Republic v Murali (30 of 2007) [2007] SCSC 115 (18 November 2007);







Criminal Side No. 30 of 2007

The Attorney General Mr.
Fernando assisted by Mr. Camille for the Republic

Mr. Hoareau and Mrs. Antao for
the Accused



This is an application to vary
the bail terms set by the court on the 22
October, 2007. It is submitted by the defence counsel that the said
terms or conditions are not reasonable or legal as required
Article 18 (7) of the Constitution. In particular, the order to
deposit a sum of USD 260,000.00 before the accused’s

enlargement on bail was considered unreasonable because the said
amount, if converted into rupees, would be almost equivalent to
alternative sentence of the fine of SR. 3 million prescribed in
Section 57(1)(a) of the Anti-Money Laundering Act, 2006 under
the charges are brought. Further, that according to Section 17 of
the Central Bank Act, Cap26 the unit of currency of Seychelles
be the Seychelles Rupee and as such there was no justification for
the accused to deposit cash bail in a different currency
United States Dollars.

Article 18 (7) reads –

A person who is
produced before a Court shall be released, either unconditionally
upon reasonable conditions
for appearance at a later date for trial or for proceedings
preliminary to a trial except where the court, having regard to the

following circumstance, determines otherwise...........”

Reasonable conditions”
here would require a court to summon its judicial mind and carry out
a proper consideration and evaluation
of all the surrounding factors
of the case together with the nature of offences at hand as well as
the situation and circumstances
of the applicant, as far as they are
known, and where possible the Court could inquire into the
applicant’s means and antecedents.

The accused is a foreigner and
was the managing director of Hospitality Supplies Ltd the company
cited in the charge sheet. He stands
charged with three counts of (1)
Fraudulent appropriation of company property by an officer contrary
to and punishable under Section
314(a) of the Penal Code, Cap 158,
(2) Money laundering contrary to Section 3(1)(a) and punishable under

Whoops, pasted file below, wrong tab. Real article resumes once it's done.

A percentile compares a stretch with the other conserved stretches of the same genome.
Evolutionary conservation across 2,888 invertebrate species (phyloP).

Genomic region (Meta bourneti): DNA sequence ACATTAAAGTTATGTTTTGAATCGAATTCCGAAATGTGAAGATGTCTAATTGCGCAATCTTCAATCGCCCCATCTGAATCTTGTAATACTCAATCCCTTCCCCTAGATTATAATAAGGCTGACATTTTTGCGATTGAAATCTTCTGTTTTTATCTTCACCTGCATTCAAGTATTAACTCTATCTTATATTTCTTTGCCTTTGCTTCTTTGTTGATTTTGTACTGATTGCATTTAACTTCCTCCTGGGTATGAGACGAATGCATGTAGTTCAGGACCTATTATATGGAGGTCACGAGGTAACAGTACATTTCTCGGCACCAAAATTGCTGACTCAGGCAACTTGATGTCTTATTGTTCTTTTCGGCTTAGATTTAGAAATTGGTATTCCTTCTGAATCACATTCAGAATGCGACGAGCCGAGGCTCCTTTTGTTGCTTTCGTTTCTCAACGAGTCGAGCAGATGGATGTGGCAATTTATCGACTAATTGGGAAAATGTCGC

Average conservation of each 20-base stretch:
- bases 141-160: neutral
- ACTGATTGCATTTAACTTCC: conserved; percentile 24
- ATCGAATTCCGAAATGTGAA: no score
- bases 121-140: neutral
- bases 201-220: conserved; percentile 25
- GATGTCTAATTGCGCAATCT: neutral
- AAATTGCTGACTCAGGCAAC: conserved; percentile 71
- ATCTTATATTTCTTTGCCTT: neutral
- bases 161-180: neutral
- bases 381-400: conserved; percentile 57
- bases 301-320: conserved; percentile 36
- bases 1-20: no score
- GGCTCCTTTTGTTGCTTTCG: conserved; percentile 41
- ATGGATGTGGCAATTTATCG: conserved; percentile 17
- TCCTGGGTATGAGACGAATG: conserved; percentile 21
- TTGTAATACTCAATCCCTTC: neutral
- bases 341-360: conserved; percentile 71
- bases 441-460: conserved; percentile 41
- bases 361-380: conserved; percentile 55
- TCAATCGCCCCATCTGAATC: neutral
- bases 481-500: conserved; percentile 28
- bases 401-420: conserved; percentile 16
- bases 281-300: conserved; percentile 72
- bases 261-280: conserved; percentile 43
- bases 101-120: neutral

Section 57(1)(a) of the
Anti-Money Laundering Act of 2006 and (3)
Corrupt practices contrary to and punishable under Section 373(a) of
the Penal Code,
Cap 158. It is worthy noting that there are two
other files (Criminal Side No. 36 of 2007 and Criminal Side No. 37 of
2007) also
related in one way or another to this one that are before
the same court.

The substance of the charge or
subject matter in all the three counts of the current charge sheet
refers to transactions involving
a sizeable amount of money and
wholly executed in United States Dollars. As rightly submitted by the
learned Attorney General,
the record reveals that the defence counsel
proposed the figure of United States Dollars 260.000.00 as a cash
bail deposit to secure
the accused’s release. This sum has to
date not been paid.

In these circumstances, in my
view, it would not be unreasonable or strange at all for cash bail
terms to be set out in US Dollars
and at that tune. Moreover, there
exists no law prohibiting the imposition of such terms in a bail
application moreso, in such
perfect conditions. The Central Bank Act
merely mentions the unit of currency of Seychelles but it is
irrelevant to these proceedings.
It does not impose any restrictions
nor define which transactions should be conducted in what currency.
The prescribed sentence
(both fine and custodial) is just, but one of
the factors to put into account when not only granting but also
laying the conditions
for bail. For instance, a cash bail deposit
could be well over and above the fine involved if in the mind of the
court the offences
are regarded to be of a grave nature or where it
is highly probable, for one reason or another that the applicant may
not return
for his trial. There is no formula to be followed as the
entire exercise is left to the good sense of judgment of the court to
weigh the prevailing circumstances. Though not binding, proposals on
conditions of bail could be made by any or all of the counsel
to the
court. However, an applicant who finds the conditions to be
unaffordable, unreasonable or excessive is free to apply for
variation thereof.

The grounds advanced herein for
the variation are not that convincing as already discussed but like I
stated in the case of
vs. Randy Bradburn Criminal Side No. 54 of 2006

“where a court
of law is minded to enlarge an accused on bail should do so either
unconditionally or on terms or conditions
that are reasonable and can
be afforded and satisfied by the applicant. See Article 18 (7) of
the constitution. An attempt should
be made to look into the
circumstances of the applicant as far as possible otherwise high
unaffordable bail terms would defeat
the very purpose of enjoyment of
the right to bail intended by the constitution.”

It therefore remains incumbent upon the Court, in its wisdom, to
carefully re-evaluate and see to it that reasonable conditions

affordable by the applicant are imposed but without suppressing or
compromising the other factors considered above and the pertinent

rules laid down in the statute books and jurisprudence for guidance.

Although the applicant has not
demonstrated nor expressly stated that he has tried to fulfil and or
failed to satisfy the above
conditions, it can be gathered from the
submissions and the time spent on remand since his admission to bail
that he is facing
some impediments to regain his liberty. It is only
just and fair that the said conditions be revised to his advantage.

In light of the foregoing and
the value of the subject matter as reflected in the charge sheet, it
is hereby ordered that a sum
of 160, 000/- USD be deposited instead
of the USD 260, 000.00 earlier imposed. The other conditions still



Dated this 19th
day of November, 2007.